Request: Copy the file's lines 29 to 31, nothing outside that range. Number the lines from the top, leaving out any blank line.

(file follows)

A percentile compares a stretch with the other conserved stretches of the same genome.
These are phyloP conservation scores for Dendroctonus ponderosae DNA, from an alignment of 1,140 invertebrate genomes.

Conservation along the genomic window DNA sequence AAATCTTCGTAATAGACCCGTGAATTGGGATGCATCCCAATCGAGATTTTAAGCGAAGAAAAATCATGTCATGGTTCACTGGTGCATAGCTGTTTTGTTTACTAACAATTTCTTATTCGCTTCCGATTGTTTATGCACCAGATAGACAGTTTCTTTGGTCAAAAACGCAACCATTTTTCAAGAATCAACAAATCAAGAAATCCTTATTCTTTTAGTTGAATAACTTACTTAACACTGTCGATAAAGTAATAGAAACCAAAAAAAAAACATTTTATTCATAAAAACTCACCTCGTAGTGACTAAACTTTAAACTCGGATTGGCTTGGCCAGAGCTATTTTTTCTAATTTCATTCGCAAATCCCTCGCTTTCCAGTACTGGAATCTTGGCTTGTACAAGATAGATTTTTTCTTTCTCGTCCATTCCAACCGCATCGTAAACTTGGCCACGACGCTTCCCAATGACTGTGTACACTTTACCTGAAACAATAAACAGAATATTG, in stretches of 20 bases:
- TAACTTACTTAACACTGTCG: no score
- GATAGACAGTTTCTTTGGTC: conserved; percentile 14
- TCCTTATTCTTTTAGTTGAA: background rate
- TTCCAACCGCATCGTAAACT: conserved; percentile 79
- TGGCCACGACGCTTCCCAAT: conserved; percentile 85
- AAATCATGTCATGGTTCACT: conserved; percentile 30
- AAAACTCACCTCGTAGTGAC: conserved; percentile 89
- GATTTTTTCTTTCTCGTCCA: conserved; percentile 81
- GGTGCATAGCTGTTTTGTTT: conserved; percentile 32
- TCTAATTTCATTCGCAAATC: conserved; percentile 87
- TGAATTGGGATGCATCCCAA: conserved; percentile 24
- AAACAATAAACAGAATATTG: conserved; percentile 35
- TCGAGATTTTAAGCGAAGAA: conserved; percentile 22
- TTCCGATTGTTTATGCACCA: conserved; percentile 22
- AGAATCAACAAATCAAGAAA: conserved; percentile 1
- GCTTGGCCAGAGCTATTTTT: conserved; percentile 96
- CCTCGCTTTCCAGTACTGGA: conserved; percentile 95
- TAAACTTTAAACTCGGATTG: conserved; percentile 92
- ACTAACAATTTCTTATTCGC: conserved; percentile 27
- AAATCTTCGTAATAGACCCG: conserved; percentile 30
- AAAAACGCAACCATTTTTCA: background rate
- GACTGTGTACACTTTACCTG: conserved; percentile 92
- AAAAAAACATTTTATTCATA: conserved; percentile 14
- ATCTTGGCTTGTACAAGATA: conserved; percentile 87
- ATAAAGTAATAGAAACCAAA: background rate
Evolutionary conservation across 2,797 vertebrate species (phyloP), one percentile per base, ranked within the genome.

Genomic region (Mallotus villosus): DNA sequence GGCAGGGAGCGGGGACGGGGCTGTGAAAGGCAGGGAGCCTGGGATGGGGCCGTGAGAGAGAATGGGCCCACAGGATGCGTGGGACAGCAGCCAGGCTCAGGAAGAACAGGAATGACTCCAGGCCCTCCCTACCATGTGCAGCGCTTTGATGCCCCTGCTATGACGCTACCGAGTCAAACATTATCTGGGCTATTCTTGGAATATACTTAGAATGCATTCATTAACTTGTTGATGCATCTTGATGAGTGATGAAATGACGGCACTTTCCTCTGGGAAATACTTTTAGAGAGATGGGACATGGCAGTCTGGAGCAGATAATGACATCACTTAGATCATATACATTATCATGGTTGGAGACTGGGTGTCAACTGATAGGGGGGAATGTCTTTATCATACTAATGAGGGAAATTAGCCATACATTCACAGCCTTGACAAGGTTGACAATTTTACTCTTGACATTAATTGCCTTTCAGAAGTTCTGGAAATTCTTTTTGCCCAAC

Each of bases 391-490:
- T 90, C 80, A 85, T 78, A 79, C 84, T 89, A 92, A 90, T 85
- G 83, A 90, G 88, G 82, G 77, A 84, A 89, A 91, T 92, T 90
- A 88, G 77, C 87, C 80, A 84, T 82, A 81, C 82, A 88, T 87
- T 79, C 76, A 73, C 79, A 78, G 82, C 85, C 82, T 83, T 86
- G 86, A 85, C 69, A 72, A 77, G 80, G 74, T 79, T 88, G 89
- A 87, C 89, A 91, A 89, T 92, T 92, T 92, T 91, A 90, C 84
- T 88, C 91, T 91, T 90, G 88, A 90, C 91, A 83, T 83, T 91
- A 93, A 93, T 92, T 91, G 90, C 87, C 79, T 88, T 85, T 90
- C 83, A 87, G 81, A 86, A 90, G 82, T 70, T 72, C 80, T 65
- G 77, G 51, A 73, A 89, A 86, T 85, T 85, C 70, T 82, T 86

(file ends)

Evolutionary conservation across 2,797 vertebrate species (phyloP), one percentile per base, ranked within the genome.

Genomic region (Mallotus villosus): DNA sequence GGCAGGGAGCGGGGACGGGGCTGTGAAAGGCAGGGAGCCTGGGATGGGGCCGTGAGAGAGAATGGGCCCACAGGATGCGTGGGACAGCAGCCAGGCTCAGGAAGAACAGGAATGACTCCAGGCCCTCCCTACCATGTGCAGCGCTTTGATGCCCCTGCTATGACGCTACCGAGTCAAACATTATCTGGGCTATTCTTGGAATATACTTAGAATGCATTCATTAACTTGTTGATGCATCTTGATGAGTGATGAAATGACGGCACTTTCCTCTGGGAAATACTTTTAGAGAGATGGGACATGGCAGTCTGGAGCAGATAATGACATCACTTAGATCATATACATTATCATGGTTGGAGACTGGGTGTCAACTGATAGGGGGGAATGTCTTTATCATACTAATGAGGGAAATTAGCCATACATTCACAGCCTTGACAAGGTTGACAATTTTACTCTTGACATTAATTGCCTTTCAGAAGTTCTGGAAATTCTTTTTGCCCAAC

Each of bases 391-490: